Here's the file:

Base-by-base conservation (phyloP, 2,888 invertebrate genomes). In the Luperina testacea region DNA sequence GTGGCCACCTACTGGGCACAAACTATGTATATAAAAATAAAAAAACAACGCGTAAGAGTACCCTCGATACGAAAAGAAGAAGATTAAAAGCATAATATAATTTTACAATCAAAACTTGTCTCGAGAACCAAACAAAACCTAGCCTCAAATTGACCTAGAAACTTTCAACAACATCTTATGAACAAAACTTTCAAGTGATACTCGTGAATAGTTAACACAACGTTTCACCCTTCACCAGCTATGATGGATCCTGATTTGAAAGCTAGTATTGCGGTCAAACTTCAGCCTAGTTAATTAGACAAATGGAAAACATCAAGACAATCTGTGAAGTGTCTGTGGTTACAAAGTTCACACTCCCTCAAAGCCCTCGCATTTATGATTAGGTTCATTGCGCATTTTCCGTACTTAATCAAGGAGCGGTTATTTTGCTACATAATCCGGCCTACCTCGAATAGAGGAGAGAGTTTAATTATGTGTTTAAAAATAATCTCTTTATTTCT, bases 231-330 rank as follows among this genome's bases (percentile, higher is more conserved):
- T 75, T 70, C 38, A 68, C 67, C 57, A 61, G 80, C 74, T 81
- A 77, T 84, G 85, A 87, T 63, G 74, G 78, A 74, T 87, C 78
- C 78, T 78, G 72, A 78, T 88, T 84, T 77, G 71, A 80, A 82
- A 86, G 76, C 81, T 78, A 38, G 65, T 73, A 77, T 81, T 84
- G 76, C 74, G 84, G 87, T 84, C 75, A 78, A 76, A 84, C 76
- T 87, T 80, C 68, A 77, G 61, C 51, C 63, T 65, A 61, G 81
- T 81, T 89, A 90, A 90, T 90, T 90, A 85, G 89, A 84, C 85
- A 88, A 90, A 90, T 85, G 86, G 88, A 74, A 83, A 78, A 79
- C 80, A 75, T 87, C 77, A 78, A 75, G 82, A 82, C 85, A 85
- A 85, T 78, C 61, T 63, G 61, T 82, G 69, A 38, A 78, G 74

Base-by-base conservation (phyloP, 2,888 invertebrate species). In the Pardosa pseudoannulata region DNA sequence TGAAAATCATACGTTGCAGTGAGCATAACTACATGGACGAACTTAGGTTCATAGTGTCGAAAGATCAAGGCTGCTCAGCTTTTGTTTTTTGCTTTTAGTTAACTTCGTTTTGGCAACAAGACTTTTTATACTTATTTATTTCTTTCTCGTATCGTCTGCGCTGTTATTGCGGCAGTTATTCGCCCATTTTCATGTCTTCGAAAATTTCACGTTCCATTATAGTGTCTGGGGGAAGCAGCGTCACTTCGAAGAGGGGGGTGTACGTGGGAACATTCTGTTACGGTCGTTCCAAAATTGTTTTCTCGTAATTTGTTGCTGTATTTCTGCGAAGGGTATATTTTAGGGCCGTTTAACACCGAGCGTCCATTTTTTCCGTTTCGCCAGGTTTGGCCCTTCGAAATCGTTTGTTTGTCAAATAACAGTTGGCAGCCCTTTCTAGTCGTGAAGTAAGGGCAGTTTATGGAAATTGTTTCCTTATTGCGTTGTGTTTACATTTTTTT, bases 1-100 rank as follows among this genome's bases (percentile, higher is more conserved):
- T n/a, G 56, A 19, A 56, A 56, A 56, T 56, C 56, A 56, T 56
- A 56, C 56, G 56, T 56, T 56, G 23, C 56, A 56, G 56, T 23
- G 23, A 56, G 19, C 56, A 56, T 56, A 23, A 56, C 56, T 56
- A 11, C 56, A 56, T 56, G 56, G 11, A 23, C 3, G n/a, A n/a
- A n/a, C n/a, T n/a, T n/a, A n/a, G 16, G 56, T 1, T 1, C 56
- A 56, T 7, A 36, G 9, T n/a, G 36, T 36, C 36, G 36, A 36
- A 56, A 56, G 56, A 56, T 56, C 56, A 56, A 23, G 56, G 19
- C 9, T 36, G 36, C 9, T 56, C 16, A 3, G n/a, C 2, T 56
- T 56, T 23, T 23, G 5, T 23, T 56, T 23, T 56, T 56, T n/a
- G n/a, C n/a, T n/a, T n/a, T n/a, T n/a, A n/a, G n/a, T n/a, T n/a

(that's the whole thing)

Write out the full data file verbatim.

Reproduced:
Base-by-base conservation (phyloP, 2,888 invertebrate genomes). In the Luperina testacea region DNA sequence GTGGCCACCTACTGGGCACAAACTATGTATATAAAAATAAAAAAACAACGCGTAAGAGTACCCTCGATACGAAAAGAAGAAGATTAAAAGCATAATATAATTTTACAATCAAAACTTGTCTCGAGAACCAAACAAAACCTAGCCTCAAATTGACCTAGAAACTTTCAACAACATCTTATGAACAAAACTTTCAAGTGATACTCGTGAATAGTTAACACAACGTTTCACCCTTCACCAGCTATGATGGATCCTGATTTGAAAGCTAGTATTGCGGTCAAACTTCAGCCTAGTTAATTAGACAAATGGAAAACATCAAGACAATCTGTGAAGTGTCTGTGGTTACAAAGTTCACACTCCCTCAAAGCCCTCGCATTTATGATTAGGTTCATTGCGCATTTTCCGTACTTAATCAAGGAGCGGTTATTTTGCTACATAATCCGGCCTACCTCGAATAGAGGAGAGAGTTTAATTATGTGTTTAAAAATAATCTCTTTATTTCT, bases 231-330 rank as follows among this genome's bases (percentile, higher is more conserved):
- T 75, T 70, C 38, A 68, C 67, C 57, A 61, G 80, C 74, T 81
- A 77, T 84, G 85, A 87, T 63, G 74, G 78, A 74, T 87, C 78
- C 78, T 78, G 72, A 78, T 88, T 84, T 77, G 71, A 80, A 82
- A 86, G 76, C 81, T 78, A 38, G 65, T 73, A 77, T 81, T 84
- G 76, C 74, G 84, G 87, T 84, C 75, A 78, A 76, A 84, C 76
- T 87, T 80, C 68, A 77, G 61, C 51, C 63, T 65, A 61, G 81
- T 81, T 89, A 90, A 90, T 90, T 90, A 85, G 89, A 84, C 85
- A 88, A 90, A 90, T 85, G 86, G 88, A 74, A 83, A 78, A 79
- C 80, A 75, T 87, C 77, A 78, A 75, G 82, A 82, C 85, A 85
- A 85, T 78, C 61, T 63, G 61, T 82, G 69, A 38, A 78, G 74

Base-by-base conservation (phyloP, 2,888 invertebrate species). In the Pardosa pseudoannulata region DNA sequence TGAAAATCATACGTTGCAGTGAGCATAACTACATGGACGAACTTAGGTTCATAGTGTCGAAAGATCAAGGCTGCTCAGCTTTTGTTTTTTGCTTTTAGTTAACTTCGTTTTGGCAACAAGACTTTTTATACTTATTTATTTCTTTCTCGTATCGTCTGCGCTGTTATTGCGGCAGTTATTCGCCCATTTTCATGTCTTCGAAAATTTCACGTTCCATTATAGTGTCTGGGGGAAGCAGCGTCACTTCGAAGAGGGGGGTGTACGTGGGAACATTCTGTTACGGTCGTTCCAAAATTGTTTTCTCGTAATTTGTTGCTGTATTTCTGCGAAGGGTATATTTTAGGGCCGTTTAACACCGAGCGTCCATTTTTTCCGTTTCGCCAGGTTTGGCCCTTCGAAATCGTTTGTTTGTCAAATAACAGTTGGCAGCCCTTTCTAGTCGTGAAGTAAGGGCAGTTTATGGAAATTGTTTCCTTATTGCGTTGTGTTTACATTTTTTT, bases 1-100 rank as follows among this genome's bases (percentile, higher is more conserved):
- T n/a, G 56, A 19, A 56, A 56, A 56, T 56, C 56, A 56, T 56
- A 56, C 56, G 56, T 56, T 56, G 23, C 56, A 56, G 56, T 23
- G 23, A 56, G 19, C 56, A 56, T 56, A 23, A 56, C 56, T 56
- A 11, C 56, A 56, T 56, G 56, G 11, A 23, C 3, G n/a, A n/a
- A n/a, C n/a, T n/a, T n/a, A n/a, G 16, G 56, T 1, T 1, C 56
- A 56, T 7, A 36, G 9, T n/a, G 36, T 36, C 36, G 36, A 36
- A 56, A 56, G 56, A 56, T 56, C 56, A 56, A 23, G 56, G 19
- C 9, T 36, G 36, C 9, T 56, C 16, A 3, G n/a, C 2, T 56
- T 56, T 23, T 23, G 5, T 23, T 56, T 23, T 56, T 56, T n/a
- G n/a, C n/a, T n/a, T n/a, T n/a, T n/a, A n/a, G n/a, T n/a, T n/a